Véronique Landry said she had found it difficult to get information about the condition of her grandmother, a resident at the Prescott and Russell Residence in Hawkesbury, since the outbreak last week. She said her family had received the most information from phone calls with the grandmother herself, who has since been moved to Hawkesbury General Hospital.
“Every day, we can hear her coughing more, having difficulty breathing,” she said. “She’s getting worse and worse every day and sadly, we can’t contact the staff, we don’t know what medications she’s on.”
Landry’s grandmother moved to the long-term care home on September 28 after a seven-month stint in hospital for pulmonary issues. As part of the move, Landry’s grandmother was tested twice for COVID, with both coming back negative, and was then placed into 14-day isolation.
A few days into the move, Landry said her grandmother complained of abdominal pain, which the family attributed to stress from the new surroundings. Those pains grew, however, into cold-like symptoms, then a fever and cough. Prior to any confirmed COVID cases at the facility, Landry said the family received a pre-recorded message stating that a respiratory condition had been detected at the home.
She said her father then tried to get in touch with staff, but was told not to call, and that the home would let them know if their relative’s situation deteriorated. A doctor called to confirm her grandmother’s positive COVID result, but Landry said she only learned the total number of confirmed cases from media reports.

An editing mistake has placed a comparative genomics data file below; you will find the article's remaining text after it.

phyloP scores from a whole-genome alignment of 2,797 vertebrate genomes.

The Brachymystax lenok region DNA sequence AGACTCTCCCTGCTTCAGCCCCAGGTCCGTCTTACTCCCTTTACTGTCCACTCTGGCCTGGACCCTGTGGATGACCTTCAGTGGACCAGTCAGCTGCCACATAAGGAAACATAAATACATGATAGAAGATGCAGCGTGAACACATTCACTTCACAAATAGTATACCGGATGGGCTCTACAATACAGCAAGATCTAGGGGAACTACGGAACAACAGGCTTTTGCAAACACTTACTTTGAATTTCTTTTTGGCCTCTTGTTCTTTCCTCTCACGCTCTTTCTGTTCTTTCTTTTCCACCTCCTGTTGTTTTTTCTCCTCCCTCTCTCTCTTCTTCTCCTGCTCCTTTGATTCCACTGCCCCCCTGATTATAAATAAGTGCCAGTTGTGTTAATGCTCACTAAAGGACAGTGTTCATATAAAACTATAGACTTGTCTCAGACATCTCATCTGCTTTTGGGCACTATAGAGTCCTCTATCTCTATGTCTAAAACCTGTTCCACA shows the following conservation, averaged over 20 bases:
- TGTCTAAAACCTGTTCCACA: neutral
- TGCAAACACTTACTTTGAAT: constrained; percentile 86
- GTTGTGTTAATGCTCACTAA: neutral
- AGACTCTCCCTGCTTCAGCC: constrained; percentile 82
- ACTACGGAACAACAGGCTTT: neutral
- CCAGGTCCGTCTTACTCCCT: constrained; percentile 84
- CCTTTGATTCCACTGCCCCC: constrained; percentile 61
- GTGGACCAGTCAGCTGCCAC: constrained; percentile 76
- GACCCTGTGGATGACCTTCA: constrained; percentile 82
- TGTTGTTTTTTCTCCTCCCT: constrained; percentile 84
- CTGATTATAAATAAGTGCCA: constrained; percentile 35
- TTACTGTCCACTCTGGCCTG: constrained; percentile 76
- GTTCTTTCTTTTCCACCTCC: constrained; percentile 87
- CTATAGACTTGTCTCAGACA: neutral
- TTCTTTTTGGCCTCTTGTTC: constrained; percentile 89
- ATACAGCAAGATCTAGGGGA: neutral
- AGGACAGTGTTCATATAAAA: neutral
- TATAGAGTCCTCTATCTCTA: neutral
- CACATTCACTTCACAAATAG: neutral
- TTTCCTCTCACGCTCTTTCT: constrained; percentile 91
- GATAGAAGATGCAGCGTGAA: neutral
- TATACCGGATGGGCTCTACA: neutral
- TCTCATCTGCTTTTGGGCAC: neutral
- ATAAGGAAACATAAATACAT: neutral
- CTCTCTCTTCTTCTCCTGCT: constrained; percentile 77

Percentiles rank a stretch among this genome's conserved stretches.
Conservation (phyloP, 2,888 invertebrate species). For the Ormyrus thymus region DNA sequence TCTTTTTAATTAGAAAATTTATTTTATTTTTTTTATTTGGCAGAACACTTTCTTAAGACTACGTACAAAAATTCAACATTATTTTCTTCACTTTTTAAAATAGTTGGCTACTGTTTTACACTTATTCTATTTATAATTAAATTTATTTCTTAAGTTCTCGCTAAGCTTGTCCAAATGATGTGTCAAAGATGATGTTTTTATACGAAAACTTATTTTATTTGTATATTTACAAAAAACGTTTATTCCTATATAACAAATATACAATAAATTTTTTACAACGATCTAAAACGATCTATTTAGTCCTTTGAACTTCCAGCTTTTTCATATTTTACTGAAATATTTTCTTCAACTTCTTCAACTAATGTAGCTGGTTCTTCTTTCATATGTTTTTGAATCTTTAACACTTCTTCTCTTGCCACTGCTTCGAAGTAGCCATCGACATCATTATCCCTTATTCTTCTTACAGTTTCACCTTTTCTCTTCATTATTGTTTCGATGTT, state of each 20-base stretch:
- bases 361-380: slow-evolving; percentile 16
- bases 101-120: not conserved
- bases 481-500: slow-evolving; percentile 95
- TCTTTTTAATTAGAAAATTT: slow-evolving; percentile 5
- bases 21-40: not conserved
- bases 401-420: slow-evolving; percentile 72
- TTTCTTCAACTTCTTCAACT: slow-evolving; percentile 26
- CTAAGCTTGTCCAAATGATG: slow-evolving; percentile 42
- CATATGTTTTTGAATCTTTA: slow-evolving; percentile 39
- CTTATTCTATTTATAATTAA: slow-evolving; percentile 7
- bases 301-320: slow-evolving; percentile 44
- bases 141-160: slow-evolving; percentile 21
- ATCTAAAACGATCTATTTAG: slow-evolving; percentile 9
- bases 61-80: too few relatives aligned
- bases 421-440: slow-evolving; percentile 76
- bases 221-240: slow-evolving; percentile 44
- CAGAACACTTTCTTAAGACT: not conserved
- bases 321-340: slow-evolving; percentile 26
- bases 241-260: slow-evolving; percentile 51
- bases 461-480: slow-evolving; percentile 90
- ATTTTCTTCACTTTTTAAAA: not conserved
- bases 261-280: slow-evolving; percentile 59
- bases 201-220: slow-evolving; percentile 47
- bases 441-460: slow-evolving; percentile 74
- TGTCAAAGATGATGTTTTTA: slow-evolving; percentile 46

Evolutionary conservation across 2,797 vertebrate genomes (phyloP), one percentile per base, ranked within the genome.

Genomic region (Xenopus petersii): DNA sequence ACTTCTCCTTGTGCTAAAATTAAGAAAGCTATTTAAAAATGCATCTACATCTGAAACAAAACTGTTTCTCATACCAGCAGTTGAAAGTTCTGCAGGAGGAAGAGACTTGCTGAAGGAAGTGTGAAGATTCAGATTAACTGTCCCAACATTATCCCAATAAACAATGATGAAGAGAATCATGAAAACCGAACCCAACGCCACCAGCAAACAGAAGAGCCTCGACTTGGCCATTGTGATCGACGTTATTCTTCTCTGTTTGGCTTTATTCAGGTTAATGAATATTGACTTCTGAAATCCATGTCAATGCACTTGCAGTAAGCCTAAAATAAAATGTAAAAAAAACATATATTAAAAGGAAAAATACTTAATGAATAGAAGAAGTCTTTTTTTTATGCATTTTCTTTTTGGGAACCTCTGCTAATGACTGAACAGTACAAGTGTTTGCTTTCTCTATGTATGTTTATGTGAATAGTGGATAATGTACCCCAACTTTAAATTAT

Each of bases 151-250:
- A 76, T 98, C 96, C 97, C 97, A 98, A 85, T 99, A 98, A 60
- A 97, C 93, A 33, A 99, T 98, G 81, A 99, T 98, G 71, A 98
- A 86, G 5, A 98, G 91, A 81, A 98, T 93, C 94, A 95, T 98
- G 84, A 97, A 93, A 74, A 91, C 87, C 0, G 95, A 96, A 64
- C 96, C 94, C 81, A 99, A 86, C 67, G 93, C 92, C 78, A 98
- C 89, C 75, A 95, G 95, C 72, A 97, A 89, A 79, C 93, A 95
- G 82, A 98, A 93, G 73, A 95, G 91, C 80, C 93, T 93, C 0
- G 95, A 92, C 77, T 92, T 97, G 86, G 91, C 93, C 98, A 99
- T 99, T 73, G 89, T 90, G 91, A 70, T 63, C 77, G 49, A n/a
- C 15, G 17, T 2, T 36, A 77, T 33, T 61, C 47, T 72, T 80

Thirty-five positive cases were confirmed at the Prescott and Russell Residence as of Thursday afternoon. Those cases included 27 residents and eight employees. The first positive case at the home since the pandemic began was confirmed on Friday, October 9. Investigations are continuing into how the virus made it into the residence.
On Thursday, the family called an ambulance to take Landry’s grandmother to hospital after she called them and asked for help. Landry said she felt for the staff at the long-term care home, but the experience had been painful and frustrating for her family.
“One of my family members is a PSW and she knows what they’re going through, but we’re feeling helpless because we can’t get hold of them, we feel like we’ve been neglected,” she said. “A simple phone call, a daily update, would have been very much appreciated, just so we know what kind of care she’s receiving and her condition.”
In a statement, a United Counties of Prescott and Russell (UCPR) spokesperson said they could not discuss the details of residents due to privacy laws, but said the residence was following every protocol. “The Prescott and Russell Residence is currently managing a precarious situation involving the first COVID-19 outbreak at the facility,” they said.
“This situation requires around-the-clock undivided attention on the 132 residents presently at the long-term care facility, as well as the more than 160 employees providing care to them. We can assure that the Prescott and Russell Residence is following every protocol regarding both the outbreak and its regular operations, including communications protocols, in accordance with the directives and policies of the Ontario Ministry of Long-Term Care.”
When the first case was confirmed, UCPR said the “safety and comfort of our residents and staff remains our top priority.” Plans had been made to adapt to the absence of staff who were either isolating or had tested positive to the virus.
Landry said her family had started to fear they would not see her grandmother again. “We were concerned back in March that we wouldn’t be able to see her during her final hours,” she said. “We were starting to feel the same way because we couldn’t be there with her during this ordeal in this really new environment for her.
“We’re just praying that we’ll be able to see her again.”